More effective management of rheumatoid arthritis with medication may be contributing to a decline in the need for joint surgery in patients with the condition, Mayo Clinic researchers have found.
More effective management of rheumatoid arthritis (RA) with medication may be contributing to a decline in the need for joint surgery in patients with the condition, Mayo Clinic researchers have found.
The researchers used data from the Rochester Epidemiology Project and reviewed the medical records of all orthopedic surgeries following diagnosis of adult-onset RA in Olmsted County, Minn., from 1980 to 2007. They found 813 patients in all, who underwent surgeries including primary total joint arthroplasty, joint reconstructive procedures (JRP), soft tissue procedures (STP), and revision arthroplasty.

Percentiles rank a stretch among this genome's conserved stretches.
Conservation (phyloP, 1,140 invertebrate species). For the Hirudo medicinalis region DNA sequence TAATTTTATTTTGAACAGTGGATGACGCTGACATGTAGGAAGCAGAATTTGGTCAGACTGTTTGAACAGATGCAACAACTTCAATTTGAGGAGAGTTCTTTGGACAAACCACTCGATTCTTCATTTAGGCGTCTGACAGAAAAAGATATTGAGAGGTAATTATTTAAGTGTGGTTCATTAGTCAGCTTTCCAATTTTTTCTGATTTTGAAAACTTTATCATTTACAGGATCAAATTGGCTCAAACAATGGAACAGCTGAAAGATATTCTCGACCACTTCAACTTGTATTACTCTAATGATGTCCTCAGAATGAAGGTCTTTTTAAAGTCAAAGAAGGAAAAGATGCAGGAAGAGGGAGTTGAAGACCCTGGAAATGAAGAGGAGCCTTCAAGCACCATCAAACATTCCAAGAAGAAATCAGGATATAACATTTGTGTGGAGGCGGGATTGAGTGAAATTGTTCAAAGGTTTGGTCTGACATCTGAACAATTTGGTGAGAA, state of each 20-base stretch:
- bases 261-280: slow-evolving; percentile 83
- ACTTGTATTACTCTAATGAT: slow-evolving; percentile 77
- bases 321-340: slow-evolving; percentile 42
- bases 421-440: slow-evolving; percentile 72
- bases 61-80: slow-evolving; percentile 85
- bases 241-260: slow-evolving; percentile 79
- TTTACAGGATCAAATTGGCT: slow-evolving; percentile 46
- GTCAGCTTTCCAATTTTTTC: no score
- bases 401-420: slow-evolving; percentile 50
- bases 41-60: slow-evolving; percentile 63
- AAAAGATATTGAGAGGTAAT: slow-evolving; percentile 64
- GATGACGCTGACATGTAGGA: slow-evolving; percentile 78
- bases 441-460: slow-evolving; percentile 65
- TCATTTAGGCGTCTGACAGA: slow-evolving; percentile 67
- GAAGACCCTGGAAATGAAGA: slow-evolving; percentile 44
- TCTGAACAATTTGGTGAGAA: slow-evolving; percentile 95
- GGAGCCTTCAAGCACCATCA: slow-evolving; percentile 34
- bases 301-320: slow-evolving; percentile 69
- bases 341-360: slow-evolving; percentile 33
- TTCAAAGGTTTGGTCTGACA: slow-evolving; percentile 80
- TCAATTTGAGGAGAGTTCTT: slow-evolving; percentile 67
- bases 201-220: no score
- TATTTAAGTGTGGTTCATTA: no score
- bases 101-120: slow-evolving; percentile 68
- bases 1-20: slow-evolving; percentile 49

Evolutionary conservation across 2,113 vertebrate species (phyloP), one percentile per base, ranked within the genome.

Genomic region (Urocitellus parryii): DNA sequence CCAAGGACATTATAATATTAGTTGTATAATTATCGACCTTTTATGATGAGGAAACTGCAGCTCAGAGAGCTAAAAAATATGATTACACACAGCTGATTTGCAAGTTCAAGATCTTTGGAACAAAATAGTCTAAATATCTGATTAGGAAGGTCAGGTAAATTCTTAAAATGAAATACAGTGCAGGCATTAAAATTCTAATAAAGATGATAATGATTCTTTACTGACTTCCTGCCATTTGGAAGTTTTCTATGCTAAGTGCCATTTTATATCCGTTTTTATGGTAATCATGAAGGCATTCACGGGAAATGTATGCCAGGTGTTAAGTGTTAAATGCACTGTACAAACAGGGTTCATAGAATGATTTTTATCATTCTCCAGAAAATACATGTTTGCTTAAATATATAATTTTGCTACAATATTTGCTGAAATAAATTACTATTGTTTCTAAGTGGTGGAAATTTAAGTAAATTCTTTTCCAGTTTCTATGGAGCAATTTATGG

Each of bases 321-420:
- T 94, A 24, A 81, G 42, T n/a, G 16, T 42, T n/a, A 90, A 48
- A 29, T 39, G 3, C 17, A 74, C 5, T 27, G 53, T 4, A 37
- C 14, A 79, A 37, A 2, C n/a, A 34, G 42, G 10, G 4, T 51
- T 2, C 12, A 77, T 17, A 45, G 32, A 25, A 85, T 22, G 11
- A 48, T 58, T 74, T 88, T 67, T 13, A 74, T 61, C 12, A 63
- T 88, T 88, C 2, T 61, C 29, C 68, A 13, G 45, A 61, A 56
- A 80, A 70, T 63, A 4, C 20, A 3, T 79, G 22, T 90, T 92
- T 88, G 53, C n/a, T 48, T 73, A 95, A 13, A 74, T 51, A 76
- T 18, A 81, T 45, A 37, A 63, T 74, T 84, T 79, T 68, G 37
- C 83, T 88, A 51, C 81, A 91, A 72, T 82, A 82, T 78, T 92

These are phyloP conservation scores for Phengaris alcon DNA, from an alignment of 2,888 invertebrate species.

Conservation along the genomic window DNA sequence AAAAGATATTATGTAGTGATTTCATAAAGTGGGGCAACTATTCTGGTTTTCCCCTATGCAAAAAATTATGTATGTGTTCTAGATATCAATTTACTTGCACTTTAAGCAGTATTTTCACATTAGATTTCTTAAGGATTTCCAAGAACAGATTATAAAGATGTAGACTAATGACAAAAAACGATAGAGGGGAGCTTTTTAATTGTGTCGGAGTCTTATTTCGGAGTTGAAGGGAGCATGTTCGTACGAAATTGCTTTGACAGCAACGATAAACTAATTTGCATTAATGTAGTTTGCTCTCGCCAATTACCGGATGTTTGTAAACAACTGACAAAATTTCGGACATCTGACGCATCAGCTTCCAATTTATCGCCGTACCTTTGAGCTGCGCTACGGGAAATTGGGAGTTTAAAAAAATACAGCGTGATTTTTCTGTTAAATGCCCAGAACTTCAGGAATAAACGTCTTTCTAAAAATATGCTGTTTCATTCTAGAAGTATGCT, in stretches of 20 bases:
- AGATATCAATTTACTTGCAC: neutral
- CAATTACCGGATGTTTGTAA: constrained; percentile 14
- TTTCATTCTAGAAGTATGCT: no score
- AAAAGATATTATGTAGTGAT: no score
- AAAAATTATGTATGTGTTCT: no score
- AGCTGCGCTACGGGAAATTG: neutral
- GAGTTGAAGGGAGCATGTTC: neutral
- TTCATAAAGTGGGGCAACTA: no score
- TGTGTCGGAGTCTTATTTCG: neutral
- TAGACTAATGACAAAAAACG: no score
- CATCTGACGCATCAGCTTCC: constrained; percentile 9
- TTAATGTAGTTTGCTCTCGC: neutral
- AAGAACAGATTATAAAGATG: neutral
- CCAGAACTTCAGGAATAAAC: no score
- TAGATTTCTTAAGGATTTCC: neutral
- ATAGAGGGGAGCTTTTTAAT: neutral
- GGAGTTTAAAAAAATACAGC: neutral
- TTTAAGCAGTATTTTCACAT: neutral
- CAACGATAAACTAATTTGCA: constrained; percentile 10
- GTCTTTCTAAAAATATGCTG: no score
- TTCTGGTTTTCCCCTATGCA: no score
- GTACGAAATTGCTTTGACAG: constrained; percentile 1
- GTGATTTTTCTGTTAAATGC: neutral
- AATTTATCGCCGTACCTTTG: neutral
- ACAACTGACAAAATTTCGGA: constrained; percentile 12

The researchers compared patients who were diagnosed from 1980 to 1994 with those diagnosed from 1995 to 2007 and found that the earlier cohort was more likely to receive joint surgery (27.3%) than the later cohort (19.5%) in the first 10 years following diagnosis. A particularly sharp reduction was observed in soft tissue procedures, which dropped from 12.1% in the earlier cohort to 6.0% in the later cohort. The researchers also found that, overall, females underwent more surgery (26.6%) than males (20.4%) and that surgeries tended to be performed on knees rather than hips.
"The findings of this study are encouraging for patients and their families," co-author Eric Matteson, MD, chair of rheumatology at the Mayo Clinic in Rochester, Minn., said in a press release. "The improvement in the disease course, with less joint damage and need for surgery in recent decades reflects the positive impact of modern therapy for rheumatoid arthritis, and highlights the importance of active disease management."
The study was published online Jan. 15 in The Journal of Rheumatology.